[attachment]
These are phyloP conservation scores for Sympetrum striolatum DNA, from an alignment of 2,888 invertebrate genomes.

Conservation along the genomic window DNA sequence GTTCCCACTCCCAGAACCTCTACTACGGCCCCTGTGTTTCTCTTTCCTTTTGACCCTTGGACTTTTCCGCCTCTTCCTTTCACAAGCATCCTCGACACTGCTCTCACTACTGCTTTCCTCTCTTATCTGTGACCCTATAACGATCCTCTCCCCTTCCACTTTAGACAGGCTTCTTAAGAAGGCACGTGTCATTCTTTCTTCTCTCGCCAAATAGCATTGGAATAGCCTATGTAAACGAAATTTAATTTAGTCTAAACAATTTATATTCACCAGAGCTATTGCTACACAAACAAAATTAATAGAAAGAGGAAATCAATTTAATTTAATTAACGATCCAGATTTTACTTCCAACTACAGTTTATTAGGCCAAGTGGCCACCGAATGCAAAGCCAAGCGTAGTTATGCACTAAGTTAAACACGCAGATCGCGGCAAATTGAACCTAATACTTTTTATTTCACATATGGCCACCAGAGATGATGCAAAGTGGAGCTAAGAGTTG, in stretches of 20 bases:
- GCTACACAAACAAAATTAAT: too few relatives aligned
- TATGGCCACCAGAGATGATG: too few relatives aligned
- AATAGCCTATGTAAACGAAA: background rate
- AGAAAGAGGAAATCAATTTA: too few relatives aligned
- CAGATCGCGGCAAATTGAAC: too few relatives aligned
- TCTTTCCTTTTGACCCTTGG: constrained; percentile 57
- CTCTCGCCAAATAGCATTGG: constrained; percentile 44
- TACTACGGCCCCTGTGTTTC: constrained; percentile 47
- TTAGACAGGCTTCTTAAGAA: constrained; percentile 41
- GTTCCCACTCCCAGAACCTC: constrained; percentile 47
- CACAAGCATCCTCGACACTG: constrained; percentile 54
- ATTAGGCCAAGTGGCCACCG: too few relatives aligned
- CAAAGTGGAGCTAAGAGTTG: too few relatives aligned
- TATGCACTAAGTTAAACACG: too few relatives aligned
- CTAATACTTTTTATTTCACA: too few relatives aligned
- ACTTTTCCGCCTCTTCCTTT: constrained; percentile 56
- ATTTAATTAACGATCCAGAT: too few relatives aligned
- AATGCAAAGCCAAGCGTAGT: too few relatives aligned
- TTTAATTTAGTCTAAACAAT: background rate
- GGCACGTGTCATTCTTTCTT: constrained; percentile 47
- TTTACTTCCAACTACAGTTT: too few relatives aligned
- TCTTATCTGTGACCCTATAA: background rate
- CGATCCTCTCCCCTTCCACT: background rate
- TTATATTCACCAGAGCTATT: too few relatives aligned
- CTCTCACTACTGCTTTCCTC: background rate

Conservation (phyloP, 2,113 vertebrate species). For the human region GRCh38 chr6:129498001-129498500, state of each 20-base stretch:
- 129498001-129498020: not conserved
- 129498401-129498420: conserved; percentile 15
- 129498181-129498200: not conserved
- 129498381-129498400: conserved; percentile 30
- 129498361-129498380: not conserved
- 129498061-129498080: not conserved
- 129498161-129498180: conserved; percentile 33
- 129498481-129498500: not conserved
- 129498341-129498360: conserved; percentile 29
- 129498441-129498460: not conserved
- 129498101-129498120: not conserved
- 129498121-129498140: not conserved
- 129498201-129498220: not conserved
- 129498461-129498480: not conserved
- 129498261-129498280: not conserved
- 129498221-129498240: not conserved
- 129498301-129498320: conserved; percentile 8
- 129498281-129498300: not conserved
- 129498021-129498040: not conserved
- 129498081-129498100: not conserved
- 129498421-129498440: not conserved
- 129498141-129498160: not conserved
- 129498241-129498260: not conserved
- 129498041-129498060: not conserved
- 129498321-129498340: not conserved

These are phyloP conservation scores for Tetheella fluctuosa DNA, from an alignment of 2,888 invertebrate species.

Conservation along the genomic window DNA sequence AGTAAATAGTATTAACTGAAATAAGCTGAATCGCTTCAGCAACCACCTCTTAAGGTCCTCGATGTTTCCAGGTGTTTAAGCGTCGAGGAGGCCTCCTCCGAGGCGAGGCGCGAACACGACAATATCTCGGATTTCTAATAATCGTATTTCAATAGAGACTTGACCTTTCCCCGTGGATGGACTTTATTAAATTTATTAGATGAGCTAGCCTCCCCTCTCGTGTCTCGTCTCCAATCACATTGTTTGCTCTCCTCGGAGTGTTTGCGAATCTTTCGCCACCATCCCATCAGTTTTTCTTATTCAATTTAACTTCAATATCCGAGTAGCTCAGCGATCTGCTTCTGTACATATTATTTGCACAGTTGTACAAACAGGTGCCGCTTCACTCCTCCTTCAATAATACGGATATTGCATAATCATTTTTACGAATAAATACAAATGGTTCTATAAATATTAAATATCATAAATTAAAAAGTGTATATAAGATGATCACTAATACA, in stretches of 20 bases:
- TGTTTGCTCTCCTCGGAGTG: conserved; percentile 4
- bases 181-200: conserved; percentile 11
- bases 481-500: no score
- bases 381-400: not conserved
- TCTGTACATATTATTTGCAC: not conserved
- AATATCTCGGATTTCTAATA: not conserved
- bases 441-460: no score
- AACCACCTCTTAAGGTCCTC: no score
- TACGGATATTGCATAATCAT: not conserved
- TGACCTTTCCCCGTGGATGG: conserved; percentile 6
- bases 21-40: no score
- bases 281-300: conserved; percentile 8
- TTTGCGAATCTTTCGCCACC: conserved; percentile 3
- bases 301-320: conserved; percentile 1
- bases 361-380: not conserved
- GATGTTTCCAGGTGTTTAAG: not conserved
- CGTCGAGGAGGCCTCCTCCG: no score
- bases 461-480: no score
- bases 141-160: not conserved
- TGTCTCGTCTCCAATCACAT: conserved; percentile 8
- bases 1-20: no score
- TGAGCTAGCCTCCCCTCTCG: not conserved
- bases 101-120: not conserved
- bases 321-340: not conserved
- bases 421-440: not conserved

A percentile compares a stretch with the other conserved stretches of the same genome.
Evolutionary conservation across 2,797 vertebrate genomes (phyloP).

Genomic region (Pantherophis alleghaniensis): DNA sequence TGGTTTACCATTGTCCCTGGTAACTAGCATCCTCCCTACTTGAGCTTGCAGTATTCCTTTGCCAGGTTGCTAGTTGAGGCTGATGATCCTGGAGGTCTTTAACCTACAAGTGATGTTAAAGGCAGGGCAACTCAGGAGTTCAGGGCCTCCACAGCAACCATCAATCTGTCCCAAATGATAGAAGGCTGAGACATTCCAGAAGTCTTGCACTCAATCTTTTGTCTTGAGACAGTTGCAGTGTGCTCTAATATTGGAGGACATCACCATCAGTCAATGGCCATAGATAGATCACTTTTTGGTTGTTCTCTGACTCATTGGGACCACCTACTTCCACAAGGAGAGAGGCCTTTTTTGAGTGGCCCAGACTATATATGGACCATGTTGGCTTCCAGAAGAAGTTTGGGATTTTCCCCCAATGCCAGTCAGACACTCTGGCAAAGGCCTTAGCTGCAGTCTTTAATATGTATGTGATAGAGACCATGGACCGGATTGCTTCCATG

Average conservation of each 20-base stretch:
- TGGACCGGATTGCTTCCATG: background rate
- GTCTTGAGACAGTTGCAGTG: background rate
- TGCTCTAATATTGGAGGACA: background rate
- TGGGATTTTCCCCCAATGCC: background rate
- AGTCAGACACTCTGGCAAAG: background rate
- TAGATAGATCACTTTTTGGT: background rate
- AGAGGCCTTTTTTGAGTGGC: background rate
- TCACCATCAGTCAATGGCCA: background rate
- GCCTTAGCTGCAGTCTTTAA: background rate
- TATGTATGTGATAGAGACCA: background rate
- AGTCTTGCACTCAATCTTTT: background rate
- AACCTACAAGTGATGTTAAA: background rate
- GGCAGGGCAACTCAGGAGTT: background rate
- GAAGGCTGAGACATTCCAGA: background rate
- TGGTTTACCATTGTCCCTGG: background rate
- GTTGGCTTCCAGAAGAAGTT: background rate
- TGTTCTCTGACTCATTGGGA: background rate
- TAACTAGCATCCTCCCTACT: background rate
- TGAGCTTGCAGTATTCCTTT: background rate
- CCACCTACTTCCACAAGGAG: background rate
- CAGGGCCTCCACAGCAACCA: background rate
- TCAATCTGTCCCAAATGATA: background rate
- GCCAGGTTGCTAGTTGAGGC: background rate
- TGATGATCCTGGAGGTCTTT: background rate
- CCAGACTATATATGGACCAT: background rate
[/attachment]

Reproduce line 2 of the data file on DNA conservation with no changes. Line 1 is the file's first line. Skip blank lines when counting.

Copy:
Conservation along the genomic window DNA sequence GTTCCCACTCCCAGAACCTCTACTACGGCCCCTGTGTTTCTCTTTCCTTTTGACCCTTGGACTTTTCCGCCTCTTCCTTTCACAAGCATCCTCGACACTGCTCTCACTACTGCTTTCCTCTCTTATCTGTGACCCTATAACGATCCTCTCCCCTTCCACTTTAGACAGGCTTCTTAAGAAGGCACGTGTCATTCTTTCTTCTCTCGCCAAATAGCATTGGAATAGCCTATGTAAACGAAATTTAATTTAGTCTAAACAATTTATATTCACCAGAGCTATTGCTACACAAACAAAATTAATAGAAAGAGGAAATCAATTTAATTTAATTAACGATCCAGATTTTACTTCCAACTACAGTTTATTAGGCCAAGTGGCCACCGAATGCAAAGCCAAGCGTAGTTATGCACTAAGTTAAACACGCAGATCGCGGCAAATTGAACCTAATACTTTTTATTTCACATATGGCCACCAGAGATGATGCAAAGTGGAGCTAAGAGTTG, in stretches of 20 bases: